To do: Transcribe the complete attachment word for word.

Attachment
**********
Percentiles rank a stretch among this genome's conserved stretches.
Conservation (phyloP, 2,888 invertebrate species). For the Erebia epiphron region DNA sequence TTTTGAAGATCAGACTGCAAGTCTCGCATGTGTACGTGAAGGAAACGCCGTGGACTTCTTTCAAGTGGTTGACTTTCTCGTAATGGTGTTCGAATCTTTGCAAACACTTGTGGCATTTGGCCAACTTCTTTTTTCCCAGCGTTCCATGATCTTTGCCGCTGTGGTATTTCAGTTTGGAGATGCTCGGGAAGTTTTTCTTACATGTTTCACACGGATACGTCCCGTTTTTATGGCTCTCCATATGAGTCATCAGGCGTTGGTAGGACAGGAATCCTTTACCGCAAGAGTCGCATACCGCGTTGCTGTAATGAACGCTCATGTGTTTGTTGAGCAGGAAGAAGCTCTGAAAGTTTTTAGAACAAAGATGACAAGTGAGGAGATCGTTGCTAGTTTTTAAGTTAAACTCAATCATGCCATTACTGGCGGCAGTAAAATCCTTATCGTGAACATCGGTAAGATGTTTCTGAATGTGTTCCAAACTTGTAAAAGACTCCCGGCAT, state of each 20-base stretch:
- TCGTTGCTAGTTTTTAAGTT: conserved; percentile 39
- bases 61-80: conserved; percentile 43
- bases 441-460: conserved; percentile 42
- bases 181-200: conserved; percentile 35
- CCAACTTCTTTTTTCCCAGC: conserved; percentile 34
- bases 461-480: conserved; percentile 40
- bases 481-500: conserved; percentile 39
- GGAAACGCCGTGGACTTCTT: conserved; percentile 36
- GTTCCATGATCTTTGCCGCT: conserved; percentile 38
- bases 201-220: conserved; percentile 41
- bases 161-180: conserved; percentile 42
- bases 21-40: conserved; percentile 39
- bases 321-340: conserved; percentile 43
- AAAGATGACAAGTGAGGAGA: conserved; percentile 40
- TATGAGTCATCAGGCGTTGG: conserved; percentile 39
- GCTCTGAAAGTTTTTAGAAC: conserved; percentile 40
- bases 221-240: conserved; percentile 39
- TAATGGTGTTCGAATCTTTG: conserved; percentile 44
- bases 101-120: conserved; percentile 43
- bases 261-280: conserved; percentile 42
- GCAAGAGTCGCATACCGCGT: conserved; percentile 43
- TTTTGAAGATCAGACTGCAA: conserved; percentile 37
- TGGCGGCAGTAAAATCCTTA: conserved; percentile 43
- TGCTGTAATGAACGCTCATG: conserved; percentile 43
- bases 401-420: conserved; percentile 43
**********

Percentiles rank a stretch among this genome's conserved stretches.
Conservation (phyloP, 2,888 invertebrate species). For the Erebia epiphron region DNA sequence TTTTGAAGATCAGACTGCAAGTCTCGCATGTGTACGTGAAGGAAACGCCGTGGACTTCTTTCAAGTGGTTGACTTTCTCGTAATGGTGTTCGAATCTTTGCAAACACTTGTGGCATTTGGCCAACTTCTTTTTTCCCAGCGTTCCATGATCTTTGCCGCTGTGGTATTTCAGTTTGGAGATGCTCGGGAAGTTTTTCTTACATGTTTCACACGGATACGTCCCGTTTTTATGGCTCTCCATATGAGTCATCAGGCGTTGGTAGGACAGGAATCCTTTACCGCAAGAGTCGCATACCGCGTTGCTGTAATGAACGCTCATGTGTTTGTTGAGCAGGAAGAAGCTCTGAAAGTTTTTAGAACAAAGATGACAAGTGAGGAGATCGTTGCTAGTTTTTAAGTTAAACTCAATCATGCCATTACTGGCGGCAGTAAAATCCTTATCGTGAACATCGGTAAGATGTTTCTGAATGTGTTCCAAACTTGTAAAAGACTCCCGGCAT, state of each 20-base stretch:
- TCGTTGCTAGTTTTTAAGTT: conserved; percentile 39
- bases 61-80: conserved; percentile 43
- bases 441-460: conserved; percentile 42
- bases 181-200: conserved; percentile 35
- CCAACTTCTTTTTTCCCAGC: conserved; percentile 34
- bases 461-480: conserved; percentile 40
- bases 481-500: conserved; percentile 39
- GGAAACGCCGTGGACTTCTT: conserved; percentile 36
- GTTCCATGATCTTTGCCGCT: conserved; percentile 38
- bases 201-220: conserved; percentile 41
- bases 161-180: conserved; percentile 42
- bases 21-40: conserved; percentile 39
- bases 321-340: conserved; percentile 43
- AAAGATGACAAGTGAGGAGA: conserved; percentile 40
- TATGAGTCATCAGGCGTTGG: conserved; percentile 39
- GCTCTGAAAGTTTTTAGAAC: conserved; percentile 40
- bases 221-240: conserved; percentile 39
- TAATGGTGTTCGAATCTTTG: conserved; percentile 44
- bases 101-120: conserved; percentile 43
- bases 261-280: conserved; percentile 42
- GCAAGAGTCGCATACCGCGT: conserved; percentile 43
- TTTTGAAGATCAGACTGCAA: conserved; percentile 37
- TGGCGGCAGTAAAATCCTTA: conserved; percentile 43
- TGCTGTAATGAACGCTCATG: conserved; percentile 43
- bases 401-420: conserved; percentile 43